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Denebola » Article » Once Upon A Country
Book Review

Once Upon A Country

By Marshall Cohen
Published: September 2007

Author: Sari Nusseibeh with Anthony David

Governments frequently dehumanize their enemies in times of war. It is the only way that soldiers and politicians can overcome their basic human instincts to engage in the inhuman and inhumane actions that war demands.

The Israeli-Palestinian conflict has raged for over half a century now, and both sides have gone far down the road of dehumanizing the other in order to more effectively continue the struggle. Israeli soldiers are compared to Nazis and Palestinian “gunmen” appear faceless and devoid of the human characteristics that might allow us to empathize with them and consider their plight. Sari Nusseibeh’s autobiographical story of the Israeli-Palestinian struggle runs against this trend.    

It is a refreshingly personal account of events told from the point of view of an intellectually rigorous child of both the 1960′s and of a respected Palestinian family of ancient times. Professor Nusseibeh is exactly my age. The photographs that he includes in the book could have been ripped from my own family album. Comparing albums one can see his hair and my hair expand to ethnic versions of the “Afro” at the same moments in time and predictably turn to thinning mounds of white at another.

We are living the same life in a parallel universe, but he is a Palestinian, and I am a Jew. His relatives controlled the land for many years, and my relatives came new onto the scene, escaping from certain death in Poland and Ukraine. Perhaps his life story is the missing narrative piece that gives definition to my rather flat understanding of events in the Middle East as I was growing up.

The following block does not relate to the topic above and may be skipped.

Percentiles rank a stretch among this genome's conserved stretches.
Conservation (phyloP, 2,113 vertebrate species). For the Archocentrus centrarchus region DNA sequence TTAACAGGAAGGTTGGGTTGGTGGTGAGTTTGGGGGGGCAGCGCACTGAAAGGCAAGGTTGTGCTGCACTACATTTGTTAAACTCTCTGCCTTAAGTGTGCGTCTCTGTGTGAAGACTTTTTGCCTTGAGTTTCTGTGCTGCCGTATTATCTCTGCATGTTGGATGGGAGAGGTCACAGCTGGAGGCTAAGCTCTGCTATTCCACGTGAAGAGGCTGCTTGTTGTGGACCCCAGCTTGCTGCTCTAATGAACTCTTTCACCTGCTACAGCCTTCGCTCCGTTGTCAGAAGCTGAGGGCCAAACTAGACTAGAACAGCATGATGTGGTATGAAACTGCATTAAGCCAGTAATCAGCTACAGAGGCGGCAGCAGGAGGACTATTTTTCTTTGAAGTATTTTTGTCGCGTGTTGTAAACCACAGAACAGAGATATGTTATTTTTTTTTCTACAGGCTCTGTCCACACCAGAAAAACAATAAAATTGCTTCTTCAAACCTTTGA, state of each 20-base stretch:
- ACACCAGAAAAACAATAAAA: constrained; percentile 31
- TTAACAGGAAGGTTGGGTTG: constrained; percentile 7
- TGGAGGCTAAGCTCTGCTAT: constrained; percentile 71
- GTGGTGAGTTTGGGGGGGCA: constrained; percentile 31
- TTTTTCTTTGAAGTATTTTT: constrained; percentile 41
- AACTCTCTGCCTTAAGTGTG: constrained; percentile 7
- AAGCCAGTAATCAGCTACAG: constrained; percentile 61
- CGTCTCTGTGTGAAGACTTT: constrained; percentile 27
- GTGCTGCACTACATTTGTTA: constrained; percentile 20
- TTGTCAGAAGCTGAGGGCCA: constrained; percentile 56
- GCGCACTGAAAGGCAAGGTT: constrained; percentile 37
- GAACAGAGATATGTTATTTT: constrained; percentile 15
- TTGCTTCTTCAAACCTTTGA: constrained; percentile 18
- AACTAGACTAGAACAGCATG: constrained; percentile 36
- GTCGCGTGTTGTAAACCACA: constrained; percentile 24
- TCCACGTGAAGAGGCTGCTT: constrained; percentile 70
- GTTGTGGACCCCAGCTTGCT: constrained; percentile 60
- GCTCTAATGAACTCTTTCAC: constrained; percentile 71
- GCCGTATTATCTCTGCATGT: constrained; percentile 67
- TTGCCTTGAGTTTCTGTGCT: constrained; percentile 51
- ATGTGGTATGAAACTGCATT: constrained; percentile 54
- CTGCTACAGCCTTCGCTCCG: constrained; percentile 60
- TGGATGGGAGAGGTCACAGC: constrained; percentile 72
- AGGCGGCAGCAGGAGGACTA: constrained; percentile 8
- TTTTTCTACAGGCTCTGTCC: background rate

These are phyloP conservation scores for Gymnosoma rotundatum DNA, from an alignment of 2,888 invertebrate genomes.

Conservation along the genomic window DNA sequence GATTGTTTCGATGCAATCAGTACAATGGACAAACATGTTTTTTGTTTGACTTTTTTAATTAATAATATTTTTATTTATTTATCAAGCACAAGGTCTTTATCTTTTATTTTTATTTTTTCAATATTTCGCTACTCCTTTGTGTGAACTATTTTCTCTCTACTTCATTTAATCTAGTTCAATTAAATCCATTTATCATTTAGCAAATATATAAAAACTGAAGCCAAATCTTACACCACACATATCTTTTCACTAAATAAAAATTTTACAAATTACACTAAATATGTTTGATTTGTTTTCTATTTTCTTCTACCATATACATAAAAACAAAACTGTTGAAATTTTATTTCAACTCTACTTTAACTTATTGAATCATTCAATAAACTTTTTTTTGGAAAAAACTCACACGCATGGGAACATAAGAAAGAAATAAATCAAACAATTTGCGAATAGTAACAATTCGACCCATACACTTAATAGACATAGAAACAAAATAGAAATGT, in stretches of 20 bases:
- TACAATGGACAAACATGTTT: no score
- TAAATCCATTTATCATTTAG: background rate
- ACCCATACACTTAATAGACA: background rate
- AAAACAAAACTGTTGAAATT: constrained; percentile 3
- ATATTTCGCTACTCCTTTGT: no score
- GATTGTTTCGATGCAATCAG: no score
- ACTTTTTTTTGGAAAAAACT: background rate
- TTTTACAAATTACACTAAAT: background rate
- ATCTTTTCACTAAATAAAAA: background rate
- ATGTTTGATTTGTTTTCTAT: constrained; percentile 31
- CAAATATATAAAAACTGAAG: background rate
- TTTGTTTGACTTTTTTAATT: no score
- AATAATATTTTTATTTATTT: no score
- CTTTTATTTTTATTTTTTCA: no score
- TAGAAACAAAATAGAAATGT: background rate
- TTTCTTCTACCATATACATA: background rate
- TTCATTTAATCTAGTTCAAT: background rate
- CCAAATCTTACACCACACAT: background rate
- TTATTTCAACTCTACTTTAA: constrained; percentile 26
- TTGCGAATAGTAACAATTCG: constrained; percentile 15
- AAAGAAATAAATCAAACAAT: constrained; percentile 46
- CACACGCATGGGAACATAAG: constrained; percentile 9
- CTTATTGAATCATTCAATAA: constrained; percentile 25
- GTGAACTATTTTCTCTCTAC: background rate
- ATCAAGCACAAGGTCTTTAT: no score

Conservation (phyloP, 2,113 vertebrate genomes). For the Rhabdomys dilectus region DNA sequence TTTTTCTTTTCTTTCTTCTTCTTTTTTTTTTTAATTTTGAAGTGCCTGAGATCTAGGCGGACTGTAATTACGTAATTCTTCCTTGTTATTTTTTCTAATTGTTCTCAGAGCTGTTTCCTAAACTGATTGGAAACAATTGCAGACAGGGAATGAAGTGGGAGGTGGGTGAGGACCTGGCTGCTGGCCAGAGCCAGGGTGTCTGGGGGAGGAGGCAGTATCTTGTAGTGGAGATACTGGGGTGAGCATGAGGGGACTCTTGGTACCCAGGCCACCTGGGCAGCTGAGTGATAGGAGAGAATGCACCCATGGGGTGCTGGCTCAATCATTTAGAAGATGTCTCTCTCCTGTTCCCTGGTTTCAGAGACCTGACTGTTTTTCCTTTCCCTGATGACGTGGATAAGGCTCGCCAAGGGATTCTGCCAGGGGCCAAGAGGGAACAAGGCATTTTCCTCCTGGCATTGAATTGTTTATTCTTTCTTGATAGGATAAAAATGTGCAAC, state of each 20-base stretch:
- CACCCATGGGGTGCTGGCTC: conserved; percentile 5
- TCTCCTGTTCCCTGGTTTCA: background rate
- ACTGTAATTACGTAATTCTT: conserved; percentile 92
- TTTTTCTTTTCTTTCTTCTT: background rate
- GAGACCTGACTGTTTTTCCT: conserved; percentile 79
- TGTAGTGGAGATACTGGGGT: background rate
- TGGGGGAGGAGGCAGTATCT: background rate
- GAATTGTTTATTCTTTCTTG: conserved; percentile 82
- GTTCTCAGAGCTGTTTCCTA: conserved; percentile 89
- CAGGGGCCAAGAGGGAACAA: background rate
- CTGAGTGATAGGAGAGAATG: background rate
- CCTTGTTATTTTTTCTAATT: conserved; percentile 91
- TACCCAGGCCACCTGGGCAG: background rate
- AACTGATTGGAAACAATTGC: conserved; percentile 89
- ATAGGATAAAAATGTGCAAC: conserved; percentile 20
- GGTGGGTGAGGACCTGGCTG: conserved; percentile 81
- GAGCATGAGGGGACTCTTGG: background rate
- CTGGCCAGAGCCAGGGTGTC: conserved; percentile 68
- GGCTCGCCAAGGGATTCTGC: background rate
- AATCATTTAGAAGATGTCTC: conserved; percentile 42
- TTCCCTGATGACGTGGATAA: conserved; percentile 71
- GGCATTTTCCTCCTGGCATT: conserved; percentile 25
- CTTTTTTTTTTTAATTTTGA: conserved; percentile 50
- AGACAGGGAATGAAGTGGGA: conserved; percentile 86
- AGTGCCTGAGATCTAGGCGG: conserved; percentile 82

This book is a worthwhile read to enhance our understanding of that part of the world, and our own lives.

Although Professor Nusseibeh lived most of his life within fifty miles of East Jerusalem, he also lived for many years in both Britain and the United States. He was educated at Oxford (P.P.E., Politics, Philosophy, and Economics), and married a fellow Oxford student, Lucy Austin, daughter of a notable Oxford don, who converted to Islam and agreed to return home with him. They also lived in the Boston area both during graduate studies at Harvard and during a recent Radcliffe Institute fellowship.

Both have a strong commitment to the eventual establishment of a Palestinian state.

Professor Nusseibeh’s roots in Jerusalem go deep. His parents were substantial people. His father was a western-educated adviser to King Hussein of Jordan, and a man held in high esteem by the Palestinian community of East Jerusalem. His mother was active and politically sophisticated as well. Both parents had a strong influence on their son who showed a more philosophical than political orientation.

Sari Nusseibeh became an academic, first at Hebrew University where he learned to like and respect Jewish intellectuals with whom he frequently interacted, and then at Birzeit University where he witnessed the growing influence of the Islamist movement among students. Inexorably, he was pulled into politics, first as a leader of the university faculty and eventually as a personal envoy of Yasir Arafat.